WordPress Spam Comments & How To Stop Them

WordPress spam comments suck, so in this tutorial we’re going to look at how to stop them once and for all.

It’s important first to understand how the default WordPress comment system works, and why spam is so prevalent.

Each time someone leaves a comment on a WordPress website, a link is created to their site. Some people have taken advantage of these links and built programs that scour the web for WordPress sites to leave comments on.

Sometimes these comments are automated, other times it’s a real human being creating the links and spammy comments.

Another type of WordPress spam comments takes the form of pingbacks and trackbacks. Depending on your settings, WordPress automatically creates a link back to another blog that links to you, in the comment section. This is called a trackback.

Certain sites like Seth Godin’s blog don’t have comments turned on, so the only way to let the person know if you mention their blog posts on your site is through pingbacks.

Now that we know how these WordPress spam comments are made, let’s look at how we can stop them!

WordPress Spam Comments: Solutions

WordPress Spam Comments – Plugin Recommendations

The first plugin that I recommend is Akismet. It comes with WordPress, but you’ll need to sign up for your account by visiting the Akismet web site.

Once you have Akismet installed, you’ll notice a sharp decrease in WordPress spam comments. There might still be one or two comments that slip through, but Akismet really does catch most of it. It also catches spammy trackbacks, so you won’t be linking to dubious sites automatically!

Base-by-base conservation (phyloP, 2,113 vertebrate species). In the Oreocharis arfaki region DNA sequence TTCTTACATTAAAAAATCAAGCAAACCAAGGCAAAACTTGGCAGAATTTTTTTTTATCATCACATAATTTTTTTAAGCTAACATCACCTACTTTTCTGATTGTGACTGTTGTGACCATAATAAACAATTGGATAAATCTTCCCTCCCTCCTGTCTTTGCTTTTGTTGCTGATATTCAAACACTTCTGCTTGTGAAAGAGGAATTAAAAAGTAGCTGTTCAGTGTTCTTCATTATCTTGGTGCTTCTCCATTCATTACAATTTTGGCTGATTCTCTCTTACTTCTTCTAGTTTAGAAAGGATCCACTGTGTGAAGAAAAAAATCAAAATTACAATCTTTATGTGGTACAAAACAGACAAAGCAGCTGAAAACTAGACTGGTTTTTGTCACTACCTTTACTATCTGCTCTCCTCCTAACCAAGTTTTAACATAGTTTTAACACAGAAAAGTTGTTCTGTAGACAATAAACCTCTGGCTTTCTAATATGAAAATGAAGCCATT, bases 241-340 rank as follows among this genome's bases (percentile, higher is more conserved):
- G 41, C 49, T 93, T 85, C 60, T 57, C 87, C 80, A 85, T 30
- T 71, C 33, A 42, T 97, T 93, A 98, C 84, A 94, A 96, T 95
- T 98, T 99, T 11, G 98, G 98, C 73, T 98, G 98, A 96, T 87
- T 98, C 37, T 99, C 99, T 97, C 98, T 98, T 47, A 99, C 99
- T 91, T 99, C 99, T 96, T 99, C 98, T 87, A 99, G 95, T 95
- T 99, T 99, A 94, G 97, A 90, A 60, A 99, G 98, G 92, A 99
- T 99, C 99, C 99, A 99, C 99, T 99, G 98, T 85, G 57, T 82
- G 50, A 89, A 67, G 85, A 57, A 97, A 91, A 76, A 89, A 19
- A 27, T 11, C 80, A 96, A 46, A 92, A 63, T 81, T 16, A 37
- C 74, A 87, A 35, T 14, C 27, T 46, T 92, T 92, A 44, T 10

Alternative Comment Plugins

If you want to add more functionality to your WordPress site, you can check out some of these comment plugins. They’ll add another level of interaction, while keeping spam to a minimum. Also if you’re using these plugins you don’t need another anti-spam plugin like Akismet, since they handle spam nicely.

Disqus – This was the first advanced comment plugin that I tried, and it was great for showing what people said about my posts on social media. If someone tweets about your post, it will show up as a comment on your site, too.

Intense Debate – This plugin is in a similar league as Disqus, and some people prefer the interface in Intense Debate.

Livefyre – I’m a huge fan of Livefyre, for the live action comments and the discussions I’ve been able to have on my site and other’s sites as a result.

Hear that? It’s the quiet of reduced spam comments…

Now that you’ve learned my top tips for stopping WordPress spam comments and trackbacks… it’s time to leave a comment! If you have any more questions about this topic or if you’d like me to cover any other topics in future episodes, let me know!

Thanks so much for reading and watching, and be sure to get your free website checkup before you go.


  1. Purna on October 3, 2012 at 12:25 pm

    Thanks Nath – great video. Really clear and detailed. :) I understand the pingbacks and trackbacks now!

  2. Nathalie Lussier on October 3, 2012 at 2:14 pm

    Awesome Purna – glad to hear it. :)

  3. Dave on March 20, 2014 at 10:30 pm

    Yes they really can be a pain and this is one of the first things people new to WP should brush up on